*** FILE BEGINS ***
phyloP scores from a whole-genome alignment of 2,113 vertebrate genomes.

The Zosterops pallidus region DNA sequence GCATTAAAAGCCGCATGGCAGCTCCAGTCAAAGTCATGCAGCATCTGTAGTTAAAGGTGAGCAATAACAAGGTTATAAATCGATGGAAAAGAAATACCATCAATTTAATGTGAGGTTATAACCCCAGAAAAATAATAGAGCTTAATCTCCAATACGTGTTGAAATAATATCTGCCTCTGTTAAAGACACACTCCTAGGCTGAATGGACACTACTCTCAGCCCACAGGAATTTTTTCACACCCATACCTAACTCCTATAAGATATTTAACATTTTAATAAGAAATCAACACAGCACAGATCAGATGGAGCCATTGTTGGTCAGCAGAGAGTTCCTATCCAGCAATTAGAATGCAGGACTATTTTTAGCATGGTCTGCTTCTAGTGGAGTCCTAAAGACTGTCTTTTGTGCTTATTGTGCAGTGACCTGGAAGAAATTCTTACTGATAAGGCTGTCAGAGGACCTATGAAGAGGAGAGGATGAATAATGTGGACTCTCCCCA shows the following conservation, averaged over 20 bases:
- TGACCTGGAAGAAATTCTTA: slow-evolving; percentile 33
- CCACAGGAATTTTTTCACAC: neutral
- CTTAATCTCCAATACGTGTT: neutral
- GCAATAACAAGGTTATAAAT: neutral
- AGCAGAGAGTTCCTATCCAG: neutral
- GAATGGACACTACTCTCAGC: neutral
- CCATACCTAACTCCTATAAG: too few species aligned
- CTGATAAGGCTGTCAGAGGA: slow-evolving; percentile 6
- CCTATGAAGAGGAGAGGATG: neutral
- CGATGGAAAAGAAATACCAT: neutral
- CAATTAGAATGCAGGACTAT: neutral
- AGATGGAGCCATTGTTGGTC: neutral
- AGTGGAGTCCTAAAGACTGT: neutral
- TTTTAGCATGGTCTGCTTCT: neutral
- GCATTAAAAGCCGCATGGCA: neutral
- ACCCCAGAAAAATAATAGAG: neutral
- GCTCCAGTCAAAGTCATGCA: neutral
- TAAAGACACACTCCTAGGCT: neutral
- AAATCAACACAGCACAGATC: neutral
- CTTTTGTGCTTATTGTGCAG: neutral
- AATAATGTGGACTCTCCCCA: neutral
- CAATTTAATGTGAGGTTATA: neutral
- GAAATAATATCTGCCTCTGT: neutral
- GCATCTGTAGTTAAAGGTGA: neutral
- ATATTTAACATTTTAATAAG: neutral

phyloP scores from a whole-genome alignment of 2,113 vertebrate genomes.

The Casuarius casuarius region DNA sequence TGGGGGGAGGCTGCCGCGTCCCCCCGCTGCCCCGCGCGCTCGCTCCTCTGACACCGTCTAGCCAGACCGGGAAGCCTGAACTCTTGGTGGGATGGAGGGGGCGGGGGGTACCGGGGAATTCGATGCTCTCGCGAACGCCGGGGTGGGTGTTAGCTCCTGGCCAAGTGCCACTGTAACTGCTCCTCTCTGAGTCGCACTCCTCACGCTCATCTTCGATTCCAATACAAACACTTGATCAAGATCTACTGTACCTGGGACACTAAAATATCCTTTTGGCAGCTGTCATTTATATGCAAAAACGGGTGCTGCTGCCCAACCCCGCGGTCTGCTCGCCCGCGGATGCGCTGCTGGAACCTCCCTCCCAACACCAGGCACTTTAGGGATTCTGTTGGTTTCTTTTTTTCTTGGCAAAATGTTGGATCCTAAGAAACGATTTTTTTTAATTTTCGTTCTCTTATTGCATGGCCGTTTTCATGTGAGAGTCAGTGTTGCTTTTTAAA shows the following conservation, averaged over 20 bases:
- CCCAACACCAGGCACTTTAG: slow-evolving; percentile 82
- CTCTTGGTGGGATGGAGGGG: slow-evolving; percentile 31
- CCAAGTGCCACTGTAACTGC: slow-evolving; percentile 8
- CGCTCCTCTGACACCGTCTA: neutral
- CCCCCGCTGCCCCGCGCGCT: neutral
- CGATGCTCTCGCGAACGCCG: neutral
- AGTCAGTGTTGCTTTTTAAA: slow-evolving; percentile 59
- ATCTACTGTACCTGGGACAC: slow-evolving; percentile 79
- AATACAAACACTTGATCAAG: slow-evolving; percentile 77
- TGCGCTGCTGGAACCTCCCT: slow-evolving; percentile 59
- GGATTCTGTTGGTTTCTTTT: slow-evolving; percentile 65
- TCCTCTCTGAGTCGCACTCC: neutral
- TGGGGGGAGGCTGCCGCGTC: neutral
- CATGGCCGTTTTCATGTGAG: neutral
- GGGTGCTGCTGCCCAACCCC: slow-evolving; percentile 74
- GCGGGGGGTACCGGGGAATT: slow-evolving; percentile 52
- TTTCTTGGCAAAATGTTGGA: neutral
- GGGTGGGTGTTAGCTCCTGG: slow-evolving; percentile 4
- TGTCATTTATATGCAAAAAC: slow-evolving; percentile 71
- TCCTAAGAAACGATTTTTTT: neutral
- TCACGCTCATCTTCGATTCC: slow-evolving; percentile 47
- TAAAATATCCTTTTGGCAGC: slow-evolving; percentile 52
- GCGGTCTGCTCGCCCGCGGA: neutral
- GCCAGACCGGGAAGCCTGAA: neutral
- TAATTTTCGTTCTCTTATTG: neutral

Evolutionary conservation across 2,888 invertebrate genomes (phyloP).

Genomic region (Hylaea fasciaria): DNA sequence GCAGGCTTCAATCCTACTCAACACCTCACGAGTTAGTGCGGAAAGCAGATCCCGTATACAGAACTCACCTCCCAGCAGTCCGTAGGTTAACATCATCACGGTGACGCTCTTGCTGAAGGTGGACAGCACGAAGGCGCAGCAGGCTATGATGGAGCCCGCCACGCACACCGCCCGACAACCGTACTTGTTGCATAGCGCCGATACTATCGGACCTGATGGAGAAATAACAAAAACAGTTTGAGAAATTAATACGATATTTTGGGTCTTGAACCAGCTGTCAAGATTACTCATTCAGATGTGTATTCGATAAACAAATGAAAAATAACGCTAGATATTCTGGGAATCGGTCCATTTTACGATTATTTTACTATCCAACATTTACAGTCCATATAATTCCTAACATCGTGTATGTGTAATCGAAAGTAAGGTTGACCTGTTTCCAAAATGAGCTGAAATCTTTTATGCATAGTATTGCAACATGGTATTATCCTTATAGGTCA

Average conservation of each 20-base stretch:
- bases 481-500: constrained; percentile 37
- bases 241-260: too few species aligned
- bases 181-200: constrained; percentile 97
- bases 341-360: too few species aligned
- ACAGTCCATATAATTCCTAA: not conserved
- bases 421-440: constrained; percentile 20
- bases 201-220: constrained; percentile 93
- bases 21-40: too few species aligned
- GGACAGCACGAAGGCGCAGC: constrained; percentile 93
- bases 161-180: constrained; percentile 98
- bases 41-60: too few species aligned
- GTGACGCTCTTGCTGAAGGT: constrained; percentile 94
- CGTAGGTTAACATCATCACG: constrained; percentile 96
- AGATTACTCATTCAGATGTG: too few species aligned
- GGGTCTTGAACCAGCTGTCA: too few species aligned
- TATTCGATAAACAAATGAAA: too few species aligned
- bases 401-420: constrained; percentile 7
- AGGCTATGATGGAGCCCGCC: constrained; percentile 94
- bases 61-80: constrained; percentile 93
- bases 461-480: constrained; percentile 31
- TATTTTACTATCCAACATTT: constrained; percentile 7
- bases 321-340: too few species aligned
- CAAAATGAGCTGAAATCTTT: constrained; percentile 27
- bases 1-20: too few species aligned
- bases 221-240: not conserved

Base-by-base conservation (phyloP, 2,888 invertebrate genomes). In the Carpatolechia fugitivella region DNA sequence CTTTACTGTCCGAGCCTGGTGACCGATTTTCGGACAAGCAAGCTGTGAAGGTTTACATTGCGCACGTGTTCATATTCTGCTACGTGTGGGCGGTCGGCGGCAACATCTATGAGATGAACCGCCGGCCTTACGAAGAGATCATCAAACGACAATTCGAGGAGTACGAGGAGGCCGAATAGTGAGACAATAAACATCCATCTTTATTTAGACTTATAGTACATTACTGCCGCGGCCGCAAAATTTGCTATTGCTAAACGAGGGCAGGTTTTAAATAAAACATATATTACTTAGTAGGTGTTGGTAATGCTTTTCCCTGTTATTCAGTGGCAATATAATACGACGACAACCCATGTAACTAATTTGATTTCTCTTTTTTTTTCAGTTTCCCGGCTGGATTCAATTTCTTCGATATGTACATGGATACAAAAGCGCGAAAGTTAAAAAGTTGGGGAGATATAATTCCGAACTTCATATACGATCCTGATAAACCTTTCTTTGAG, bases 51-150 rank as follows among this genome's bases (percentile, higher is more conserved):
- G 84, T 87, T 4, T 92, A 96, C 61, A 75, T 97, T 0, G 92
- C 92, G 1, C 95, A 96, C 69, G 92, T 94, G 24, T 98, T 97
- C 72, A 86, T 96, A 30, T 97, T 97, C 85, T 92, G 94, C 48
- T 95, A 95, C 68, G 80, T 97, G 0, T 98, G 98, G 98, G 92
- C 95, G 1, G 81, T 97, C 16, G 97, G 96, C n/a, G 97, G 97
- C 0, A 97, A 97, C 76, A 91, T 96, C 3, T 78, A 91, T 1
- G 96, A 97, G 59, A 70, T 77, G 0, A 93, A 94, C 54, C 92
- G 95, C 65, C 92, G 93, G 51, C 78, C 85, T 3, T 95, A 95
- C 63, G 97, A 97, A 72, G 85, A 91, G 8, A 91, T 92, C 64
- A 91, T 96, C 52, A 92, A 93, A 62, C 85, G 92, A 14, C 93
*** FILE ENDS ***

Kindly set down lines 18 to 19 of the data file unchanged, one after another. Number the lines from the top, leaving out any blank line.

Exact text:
- ACCCCAGAAAAATAATAGAG: neutral
- GCTCCAGTCAAAGTCATGCA: neutral